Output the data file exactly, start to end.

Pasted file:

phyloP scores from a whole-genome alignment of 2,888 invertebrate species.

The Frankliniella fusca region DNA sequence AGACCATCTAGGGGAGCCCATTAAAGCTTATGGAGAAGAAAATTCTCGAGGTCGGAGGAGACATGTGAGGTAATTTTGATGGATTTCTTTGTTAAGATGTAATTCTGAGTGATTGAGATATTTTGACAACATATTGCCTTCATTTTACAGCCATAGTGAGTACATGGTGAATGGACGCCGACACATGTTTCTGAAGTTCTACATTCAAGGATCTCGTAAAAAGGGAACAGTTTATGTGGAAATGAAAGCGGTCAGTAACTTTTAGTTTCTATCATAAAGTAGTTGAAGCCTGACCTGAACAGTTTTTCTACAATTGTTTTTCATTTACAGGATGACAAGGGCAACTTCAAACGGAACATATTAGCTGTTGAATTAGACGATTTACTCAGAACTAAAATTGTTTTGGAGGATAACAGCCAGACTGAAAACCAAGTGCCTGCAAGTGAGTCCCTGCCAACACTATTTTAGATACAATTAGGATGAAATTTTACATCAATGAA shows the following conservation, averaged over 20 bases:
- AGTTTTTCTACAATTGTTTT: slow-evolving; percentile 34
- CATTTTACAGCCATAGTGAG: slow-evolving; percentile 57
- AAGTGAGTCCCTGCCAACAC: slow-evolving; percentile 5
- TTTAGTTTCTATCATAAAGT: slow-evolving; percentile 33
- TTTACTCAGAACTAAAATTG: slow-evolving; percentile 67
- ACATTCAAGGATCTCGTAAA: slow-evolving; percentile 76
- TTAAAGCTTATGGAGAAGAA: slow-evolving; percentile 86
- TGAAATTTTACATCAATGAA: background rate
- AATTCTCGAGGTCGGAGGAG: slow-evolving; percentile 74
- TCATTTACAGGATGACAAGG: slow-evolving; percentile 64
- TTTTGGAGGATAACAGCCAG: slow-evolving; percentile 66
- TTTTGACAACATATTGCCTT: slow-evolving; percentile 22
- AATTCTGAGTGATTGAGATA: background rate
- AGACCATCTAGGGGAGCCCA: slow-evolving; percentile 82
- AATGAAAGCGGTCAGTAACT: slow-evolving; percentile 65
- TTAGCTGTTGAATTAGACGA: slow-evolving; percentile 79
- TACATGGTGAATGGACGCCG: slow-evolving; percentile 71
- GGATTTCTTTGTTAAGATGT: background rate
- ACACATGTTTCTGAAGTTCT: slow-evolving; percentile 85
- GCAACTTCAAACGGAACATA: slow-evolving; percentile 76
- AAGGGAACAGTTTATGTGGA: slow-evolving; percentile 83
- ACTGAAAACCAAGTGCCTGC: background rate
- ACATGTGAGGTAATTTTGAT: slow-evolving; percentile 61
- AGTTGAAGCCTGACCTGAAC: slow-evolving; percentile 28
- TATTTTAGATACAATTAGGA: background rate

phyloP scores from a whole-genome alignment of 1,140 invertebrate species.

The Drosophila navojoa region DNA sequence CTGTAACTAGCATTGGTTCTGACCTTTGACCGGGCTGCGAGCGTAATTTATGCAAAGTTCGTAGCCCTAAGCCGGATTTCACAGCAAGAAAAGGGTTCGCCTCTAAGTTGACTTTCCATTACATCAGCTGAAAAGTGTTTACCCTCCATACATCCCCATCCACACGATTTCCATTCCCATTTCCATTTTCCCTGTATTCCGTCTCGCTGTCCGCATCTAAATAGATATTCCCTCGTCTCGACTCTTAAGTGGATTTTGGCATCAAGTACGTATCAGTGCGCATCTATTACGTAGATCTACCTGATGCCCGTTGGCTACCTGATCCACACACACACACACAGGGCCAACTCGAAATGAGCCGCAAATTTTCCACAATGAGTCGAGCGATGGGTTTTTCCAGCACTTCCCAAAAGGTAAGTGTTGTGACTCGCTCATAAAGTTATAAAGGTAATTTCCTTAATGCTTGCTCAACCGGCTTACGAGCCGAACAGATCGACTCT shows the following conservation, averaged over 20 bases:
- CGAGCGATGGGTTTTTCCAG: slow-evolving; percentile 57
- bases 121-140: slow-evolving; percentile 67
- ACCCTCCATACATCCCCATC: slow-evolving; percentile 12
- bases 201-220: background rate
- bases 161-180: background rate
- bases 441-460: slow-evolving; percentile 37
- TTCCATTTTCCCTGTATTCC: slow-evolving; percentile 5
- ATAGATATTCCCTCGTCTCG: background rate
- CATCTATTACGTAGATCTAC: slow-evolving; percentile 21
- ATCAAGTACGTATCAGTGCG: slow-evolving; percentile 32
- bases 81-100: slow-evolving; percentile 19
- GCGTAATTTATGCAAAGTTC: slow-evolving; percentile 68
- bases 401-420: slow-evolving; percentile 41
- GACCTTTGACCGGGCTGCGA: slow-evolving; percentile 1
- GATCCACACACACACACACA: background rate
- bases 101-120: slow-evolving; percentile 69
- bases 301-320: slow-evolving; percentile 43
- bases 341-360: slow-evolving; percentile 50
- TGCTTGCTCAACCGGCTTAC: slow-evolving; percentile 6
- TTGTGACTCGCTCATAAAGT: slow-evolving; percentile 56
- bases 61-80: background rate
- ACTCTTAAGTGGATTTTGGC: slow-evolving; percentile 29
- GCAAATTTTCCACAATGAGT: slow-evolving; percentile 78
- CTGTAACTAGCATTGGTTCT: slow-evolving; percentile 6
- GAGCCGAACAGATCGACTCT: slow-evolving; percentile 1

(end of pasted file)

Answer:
phyloP scores from a whole-genome alignment of 2,888 invertebrate species.

The Frankliniella fusca region DNA sequence AGACCATCTAGGGGAGCCCATTAAAGCTTATGGAGAAGAAAATTCTCGAGGTCGGAGGAGACATGTGAGGTAATTTTGATGGATTTCTTTGTTAAGATGTAATTCTGAGTGATTGAGATATTTTGACAACATATTGCCTTCATTTTACAGCCATAGTGAGTACATGGTGAATGGACGCCGACACATGTTTCTGAAGTTCTACATTCAAGGATCTCGTAAAAAGGGAACAGTTTATGTGGAAATGAAAGCGGTCAGTAACTTTTAGTTTCTATCATAAAGTAGTTGAAGCCTGACCTGAACAGTTTTTCTACAATTGTTTTTCATTTACAGGATGACAAGGGCAACTTCAAACGGAACATATTAGCTGTTGAATTAGACGATTTACTCAGAACTAAAATTGTTTTGGAGGATAACAGCCAGACTGAAAACCAAGTGCCTGCAAGTGAGTCCCTGCCAACACTATTTTAGATACAATTAGGATGAAATTTTACATCAATGAA shows the following conservation, averaged over 20 bases:
- AGTTTTTCTACAATTGTTTT: slow-evolving; percentile 34
- CATTTTACAGCCATAGTGAG: slow-evolving; percentile 57
- AAGTGAGTCCCTGCCAACAC: slow-evolving; percentile 5
- TTTAGTTTCTATCATAAAGT: slow-evolving; percentile 33
- TTTACTCAGAACTAAAATTG: slow-evolving; percentile 67
- ACATTCAAGGATCTCGTAAA: slow-evolving; percentile 76
- TTAAAGCTTATGGAGAAGAA: slow-evolving; percentile 86
- TGAAATTTTACATCAATGAA: background rate
- AATTCTCGAGGTCGGAGGAG: slow-evolving; percentile 74
- TCATTTACAGGATGACAAGG: slow-evolving; percentile 64
- TTTTGGAGGATAACAGCCAG: slow-evolving; percentile 66
- TTTTGACAACATATTGCCTT: slow-evolving; percentile 22
- AATTCTGAGTGATTGAGATA: background rate
- AGACCATCTAGGGGAGCCCA: slow-evolving; percentile 82
- AATGAAAGCGGTCAGTAACT: slow-evolving; percentile 65
- TTAGCTGTTGAATTAGACGA: slow-evolving; percentile 79
- TACATGGTGAATGGACGCCG: slow-evolving; percentile 71
- GGATTTCTTTGTTAAGATGT: background rate
- ACACATGTTTCTGAAGTTCT: slow-evolving; percentile 85
- GCAACTTCAAACGGAACATA: slow-evolving; percentile 76
- AAGGGAACAGTTTATGTGGA: slow-evolving; percentile 83
- ACTGAAAACCAAGTGCCTGC: background rate
- ACATGTGAGGTAATTTTGAT: slow-evolving; percentile 61
- AGTTGAAGCCTGACCTGAAC: slow-evolving; percentile 28
- TATTTTAGATACAATTAGGA: background rate

phyloP scores from a whole-genome alignment of 1,140 invertebrate species.

The Drosophila navojoa region DNA sequence CTGTAACTAGCATTGGTTCTGACCTTTGACCGGGCTGCGAGCGTAATTTATGCAAAGTTCGTAGCCCTAAGCCGGATTTCACAGCAAGAAAAGGGTTCGCCTCTAAGTTGACTTTCCATTACATCAGCTGAAAAGTGTTTACCCTCCATACATCCCCATCCACACGATTTCCATTCCCATTTCCATTTTCCCTGTATTCCGTCTCGCTGTCCGCATCTAAATAGATATTCCCTCGTCTCGACTCTTAAGTGGATTTTGGCATCAAGTACGTATCAGTGCGCATCTATTACGTAGATCTACCTGATGCCCGTTGGCTACCTGATCCACACACACACACACAGGGCCAACTCGAAATGAGCCGCAAATTTTCCACAATGAGTCGAGCGATGGGTTTTTCCAGCACTTCCCAAAAGGTAAGTGTTGTGACTCGCTCATAAAGTTATAAAGGTAATTTCCTTAATGCTTGCTCAACCGGCTTACGAGCCGAACAGATCGACTCT shows the following conservation, averaged over 20 bases:
- CGAGCGATGGGTTTTTCCAG: slow-evolving; percentile 57
- bases 121-140: slow-evolving; percentile 67
- ACCCTCCATACATCCCCATC: slow-evolving; percentile 12
- bases 201-220: background rate
- bases 161-180: background rate
- bases 441-460: slow-evolving; percentile 37
- TTCCATTTTCCCTGTATTCC: slow-evolving; percentile 5
- ATAGATATTCCCTCGTCTCG: background rate
- CATCTATTACGTAGATCTAC: slow-evolving; percentile 21
- ATCAAGTACGTATCAGTGCG: slow-evolving; percentile 32
- bases 81-100: slow-evolving; percentile 19
- GCGTAATTTATGCAAAGTTC: slow-evolving; percentile 68
- bases 401-420: slow-evolving; percentile 41
- GACCTTTGACCGGGCTGCGA: slow-evolving; percentile 1
- GATCCACACACACACACACA: background rate
- bases 101-120: slow-evolving; percentile 69
- bases 301-320: slow-evolving; percentile 43
- bases 341-360: slow-evolving; percentile 50
- TGCTTGCTCAACCGGCTTAC: slow-evolving; percentile 6
- TTGTGACTCGCTCATAAAGT: slow-evolving; percentile 56
- bases 61-80: background rate
- ACTCTTAAGTGGATTTTGGC: slow-evolving; percentile 29
- GCAAATTTTCCACAATGAGT: slow-evolving; percentile 78
- CTGTAACTAGCATTGGTTCT: slow-evolving; percentile 6
- GAGCCGAACAGATCGACTCT: slow-evolving; percentile 1